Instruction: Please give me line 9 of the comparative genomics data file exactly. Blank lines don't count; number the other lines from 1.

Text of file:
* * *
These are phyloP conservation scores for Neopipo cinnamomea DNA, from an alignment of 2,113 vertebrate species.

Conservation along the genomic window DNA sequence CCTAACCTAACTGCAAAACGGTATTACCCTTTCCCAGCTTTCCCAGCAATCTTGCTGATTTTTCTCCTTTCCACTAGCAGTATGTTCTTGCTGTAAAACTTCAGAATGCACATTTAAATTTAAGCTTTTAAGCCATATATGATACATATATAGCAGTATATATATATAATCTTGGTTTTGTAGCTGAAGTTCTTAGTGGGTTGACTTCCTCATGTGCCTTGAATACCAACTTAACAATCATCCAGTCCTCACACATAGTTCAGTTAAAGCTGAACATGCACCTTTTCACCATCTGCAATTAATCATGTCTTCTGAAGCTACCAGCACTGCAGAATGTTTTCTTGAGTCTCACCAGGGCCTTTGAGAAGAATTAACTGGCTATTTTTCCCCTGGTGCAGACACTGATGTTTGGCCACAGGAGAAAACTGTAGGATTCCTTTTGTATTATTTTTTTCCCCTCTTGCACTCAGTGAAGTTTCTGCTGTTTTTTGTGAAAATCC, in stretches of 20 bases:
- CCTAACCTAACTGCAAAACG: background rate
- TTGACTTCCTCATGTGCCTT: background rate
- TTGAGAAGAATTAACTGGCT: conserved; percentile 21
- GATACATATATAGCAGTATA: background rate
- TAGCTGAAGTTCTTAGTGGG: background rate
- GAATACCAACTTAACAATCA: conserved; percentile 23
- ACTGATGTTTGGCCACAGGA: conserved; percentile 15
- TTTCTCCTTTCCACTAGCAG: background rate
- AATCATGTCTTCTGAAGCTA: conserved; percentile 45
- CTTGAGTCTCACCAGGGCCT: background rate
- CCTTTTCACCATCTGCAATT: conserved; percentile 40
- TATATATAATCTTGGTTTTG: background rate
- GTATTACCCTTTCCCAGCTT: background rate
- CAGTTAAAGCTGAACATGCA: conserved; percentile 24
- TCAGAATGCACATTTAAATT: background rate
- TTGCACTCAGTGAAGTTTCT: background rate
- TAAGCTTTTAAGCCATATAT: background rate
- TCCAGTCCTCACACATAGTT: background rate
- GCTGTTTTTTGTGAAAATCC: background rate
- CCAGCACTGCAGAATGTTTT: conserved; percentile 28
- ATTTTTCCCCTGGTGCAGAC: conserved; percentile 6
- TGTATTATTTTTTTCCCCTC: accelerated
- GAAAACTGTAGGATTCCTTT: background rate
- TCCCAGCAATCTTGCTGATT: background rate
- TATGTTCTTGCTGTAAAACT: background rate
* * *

- ACTGATGTTTGGCCACAGGA: conserved; percentile 15